Em-URGE-ing Voices

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Creating Change: Finally Feeling “Queer Enough”

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February 7, 2014

The language I use to describe how I identify my space within the LGBT community changes day to day. Sometimes I call myself bi, sometimes queer, sometimes fluid (and sometimes, after some free Planned Parenthood Suite Cocktails at Creating Change, Queer Princess). However, a constant is that my identity is a non-monosexual one—meaning I’m not just attracted to one sex and/or gender.  And for a long time, in fact ever since I first got into queer politics and communities, I’ve often felt that I’m just not “queer enough.”

Now, trust me—I am real queer here. Not that I should need to legitimize my queerness, but I’ve been attracted to/dated/slept with all kinds of people with kinds of bodies with all kinds of identities attached to their bodies: trans women, trans men, genderqueer folks, butch women, femme  women, andrygynous boys, bois galore (SO many bois), anyone with a swell pair of oxfords, and yes, cis men. But despite all that, I’ve still been made to doubt myself, to feel like a straight person in queer’s clothing, because of the fact that I don’t identify as gay or lesbian. Because the LGBT community often times makes me feel as if there isn’t a space for me.

Yes, I’ve had straight people tell me I’m too “pretty” to be queer (meaning I don’t look like most people’s conception of what a woman who is not exclusively attracted to cis dudes looks like). I’ve had straight people ask me if “I prefer one sex over another?” I’ve had straight men ask me for threesomes, who have pressed for my sexual history, who treated my identity as a fetish.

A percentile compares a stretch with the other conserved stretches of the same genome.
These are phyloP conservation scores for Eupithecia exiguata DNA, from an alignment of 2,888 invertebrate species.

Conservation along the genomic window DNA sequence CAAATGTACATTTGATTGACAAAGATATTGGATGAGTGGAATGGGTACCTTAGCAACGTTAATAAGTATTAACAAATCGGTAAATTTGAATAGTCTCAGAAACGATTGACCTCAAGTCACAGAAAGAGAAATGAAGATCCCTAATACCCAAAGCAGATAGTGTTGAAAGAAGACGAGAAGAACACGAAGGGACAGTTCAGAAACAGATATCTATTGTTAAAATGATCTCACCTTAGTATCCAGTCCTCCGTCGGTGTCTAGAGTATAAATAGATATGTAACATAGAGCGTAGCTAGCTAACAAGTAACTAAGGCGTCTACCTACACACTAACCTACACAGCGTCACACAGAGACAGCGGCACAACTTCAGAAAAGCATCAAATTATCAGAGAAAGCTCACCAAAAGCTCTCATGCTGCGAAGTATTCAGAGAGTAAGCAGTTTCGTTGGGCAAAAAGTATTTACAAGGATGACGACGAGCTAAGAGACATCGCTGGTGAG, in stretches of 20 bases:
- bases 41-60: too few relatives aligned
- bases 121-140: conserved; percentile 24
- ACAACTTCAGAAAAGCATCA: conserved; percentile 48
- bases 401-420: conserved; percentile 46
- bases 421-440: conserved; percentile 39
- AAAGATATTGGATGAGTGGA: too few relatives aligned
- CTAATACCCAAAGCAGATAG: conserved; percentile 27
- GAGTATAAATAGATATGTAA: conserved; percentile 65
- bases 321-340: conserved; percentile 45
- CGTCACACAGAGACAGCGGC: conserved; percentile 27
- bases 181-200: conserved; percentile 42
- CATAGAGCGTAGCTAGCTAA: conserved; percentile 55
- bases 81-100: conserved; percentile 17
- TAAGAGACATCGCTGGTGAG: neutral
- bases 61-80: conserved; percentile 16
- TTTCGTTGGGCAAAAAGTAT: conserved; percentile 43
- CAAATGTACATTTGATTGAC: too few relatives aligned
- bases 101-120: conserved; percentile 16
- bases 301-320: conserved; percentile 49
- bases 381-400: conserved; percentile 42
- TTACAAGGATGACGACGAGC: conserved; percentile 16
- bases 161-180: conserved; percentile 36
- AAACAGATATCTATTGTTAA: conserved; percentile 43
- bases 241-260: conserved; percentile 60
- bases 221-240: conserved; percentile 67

But I’ve also had queer people tell me I look straight. I’ve had queer people comment on femme aesthetic—my lipstick, my dresses, and so on—in a way that was less than complimentary.  I’ve heard in supposedly queer spaces, online and in real life, everyone referred to as gay despite how they may actually identify. It’s been implied to me that I’m just “playing gay” in order to get the attention of men as a young college woman, by straight AND queer people alike. Oh, and my absolute favorite of them all: “I don’t believe bisexuality exists.”

Right, because my sexuality hinges on your acknowledgement.

There is constant erasure, shaming, and denial of my, and so many others’, identity, and it can make you feel like a big ol’ sad sack queerbody with no place to go. But at Creating Change, I suddenly found myself surrounded by a huge number of people who identified as pan, fluid, bi, queer, so on and so forth, a huge volume of folks who identified as queer—but not as gay or lesbian.

I had never before been surrounded by so many queer people who didn’t identify as Gay or Lesbian. Who maybe land somewhere in the center of Kinsey’s Scale, but who also feel that maybe that scale doesn’t really fit their experience either. They are people who don’t want to feel like a midpoint, a glass half full, 50% gay and 50% straight. They are people who reiterated exactly all the experiences I’d had listed above. And more.

The most extraordinary thing was it wasn’t just one hour long workshop. There were caucuses, and workshops, and suite rooms, and more where to be neither straight nor gay was a’okay, and that meant, oh dear lord. It meant the world. It meant feeling like there was space for me. It meant feeling legitimate. It meant feeling visible.

You know, over Creating Change, I was selfie-ing like a beast: Snapchat, Instagram, Facebook, Twitter. I stepped up to be part of a photo campaign, and let my picture be taken dozens of times. My visibility was tangible in a way I never get to experience and I reveled in my femme queer girl self, feeling with each click of the camera, 100% queer. I was at peace in at Creating Change, finally feeling queer enough and more.

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